She was the first person I noticed as I drove into the parking lot of my favorite health food grocery store. I immediately spotted the walker that she used, though she was not actually moving. Instead, she stood still in front of the new mobile phone store, something I thought odd for a woman who was surely deep into her seventies by now. She was slender and Brazil nut dark and had that facade that people sometimes get when they take strong medicine or at least too much medicine. The bags under her eyes were more like huge hammocks, consuming a percentage of her face. She wore a short-cropped black wig and a neat safari pants suit that was appropriate for a September day in Miami, which is not so different from any July or August day.

The next thing I noticed was the two little girls who stood beside her, neither much older than 7. Something told me that that they were not simply on an outing with granny, but that granny was their caretaker. The woman was so much older than the girls that I found myself wondering if she were the grandmother or the great grandmother, considering that many grandparents are much younger these days than they once were. Actually, it was not the girls themselves, but their big hair that initially grabbed my attention. Their braided hairdos were long, very neat, and detailed oriented. Little pink bows were attached here and there to individual braids. It was obvious that they were enjoying their fresh dos because they kept flipping their heads back as if there were some imaginary wind blowing it into their eyes. The girls had smooth brown pecan complexions, and at first sight looked like twins. But, closer inspection revealed a distance in age between them. They both carried little light brown parasols, it seemed, not so much to avoid getting wet in the predicted rain, but for protection from the sun. They were also neatly dressed in matching crisp tops and bottoms and were, though a cliché, as cute as buttons. Well taken care of is what came to my mind. I drove past them, parked the car, got out, and began my trek to the store. Before entering, I looked back and noticed that they were on the move from their rest stop in front of the cellphone store and were making their way to the grocery store.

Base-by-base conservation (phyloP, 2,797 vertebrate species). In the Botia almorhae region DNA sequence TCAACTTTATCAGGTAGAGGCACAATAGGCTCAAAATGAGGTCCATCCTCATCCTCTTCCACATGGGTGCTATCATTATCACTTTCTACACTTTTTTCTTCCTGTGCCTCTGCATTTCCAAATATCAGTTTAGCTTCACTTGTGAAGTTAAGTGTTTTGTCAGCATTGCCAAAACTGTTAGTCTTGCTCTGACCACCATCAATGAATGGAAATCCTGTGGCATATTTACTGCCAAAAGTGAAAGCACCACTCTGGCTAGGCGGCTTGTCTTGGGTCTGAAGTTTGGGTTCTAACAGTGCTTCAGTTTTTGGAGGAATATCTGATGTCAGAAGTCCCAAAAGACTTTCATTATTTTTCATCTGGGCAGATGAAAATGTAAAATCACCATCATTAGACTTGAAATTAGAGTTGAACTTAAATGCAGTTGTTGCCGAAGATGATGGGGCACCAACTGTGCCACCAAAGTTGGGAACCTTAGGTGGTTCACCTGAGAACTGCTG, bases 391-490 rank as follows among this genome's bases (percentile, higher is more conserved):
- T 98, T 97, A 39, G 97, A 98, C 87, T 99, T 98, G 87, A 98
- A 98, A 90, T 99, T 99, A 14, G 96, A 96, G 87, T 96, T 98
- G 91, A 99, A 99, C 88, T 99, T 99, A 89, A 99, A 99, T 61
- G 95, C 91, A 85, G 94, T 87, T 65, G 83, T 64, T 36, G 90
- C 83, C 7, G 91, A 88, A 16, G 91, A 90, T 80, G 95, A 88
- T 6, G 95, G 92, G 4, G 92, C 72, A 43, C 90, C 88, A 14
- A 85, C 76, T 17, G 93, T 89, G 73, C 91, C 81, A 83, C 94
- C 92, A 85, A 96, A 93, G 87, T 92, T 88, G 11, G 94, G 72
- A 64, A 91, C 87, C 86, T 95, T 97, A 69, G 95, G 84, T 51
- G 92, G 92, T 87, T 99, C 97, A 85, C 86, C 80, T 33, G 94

I was distracted from observing the three when I became annoyed with the fact that the grocery carts had been moved to another location to accommodate the weekly farmer’s market merchants, or at least that’s what I thought.  But when I got to the main entrance of the store, there was a combined autumn and Halloween display occupying the space that the carts usually did. I guess the display creators must have felt proud that I and perhaps other customers smelled the display before actually comprehending its details because the area was filled with smelly hay. The whiff of the hay was overwhelming and distracting, but it didn’t keep me from noticing that the old lady and the girls had beat me to this debauchery for allergy sufferers. I couldn’t help but notice her patiently waiting while the girls bowed down in awe before the scarecrows that were the display’s centerpiece. Her patience gone, she said, “let’s go.”  They immediately obeyed. That was a good thing I thought because I wouldn’t want to be as old and as challenged as she seemed and be responsible for disobedient children. At any rate, they were way too cute to be wayward.

I went on about my business buying the overpriced food and products that gave me the hope of greater health and longevity: organic pasta, vegetarian cheese, exotic sauces. Once I’d finished my privileged shopping and rendered unto Caesar the outrageous prices, I sat and ate a late lunch of eggplant parmesan and topped it off with the most delicious soft ginger cookie ever. I usually eat and then people watch, so there I sat long enough to notice the old lady and the girls exit the store. Now, she pushed her walker and a cart that held two paper shopping bags. She made no request of the girls to assist her. They probably would not have heard her anyway because they were consumed with the same glee and chatter as they had been before entering the store.  As they began to walk in the parking lot, I overheard one of them say as she opened her parasol that she was not going to let the sun get her. I saw the sun chasing her as she ran and giggled.

I watched the family winding its way to the end of the parking lot towards the cellphone store where I’d originally encountered them. Some part of me hoped that they would stop at a car, a Buick maybe, load the groceries, and drive off. But deep down, I knew they wouldn’t. I knew they would slowly make their way through the Miami heat to the closet bus stop and stand in the sun, sweating, waiting for a bus, which is exactly what they appeared to be doing.

As I lost sight of them, I found myself wondering how miserable she must be: aged, on a walker, on medicine, waiting in the hot sun for a bus, responsible for children so young.  I found myself wondering if as a young woman she’d had a more comfortable life, or had her life always been one of struggle only to culminate in more struggle, trying to support the young of the young she’d probably supported but who may have missed the mark with their own young. I found myself wondering that while her choice to protect and provide for the young was, indeed, noble where was her chance, where was her comfort, where was her portion before departing this earth.



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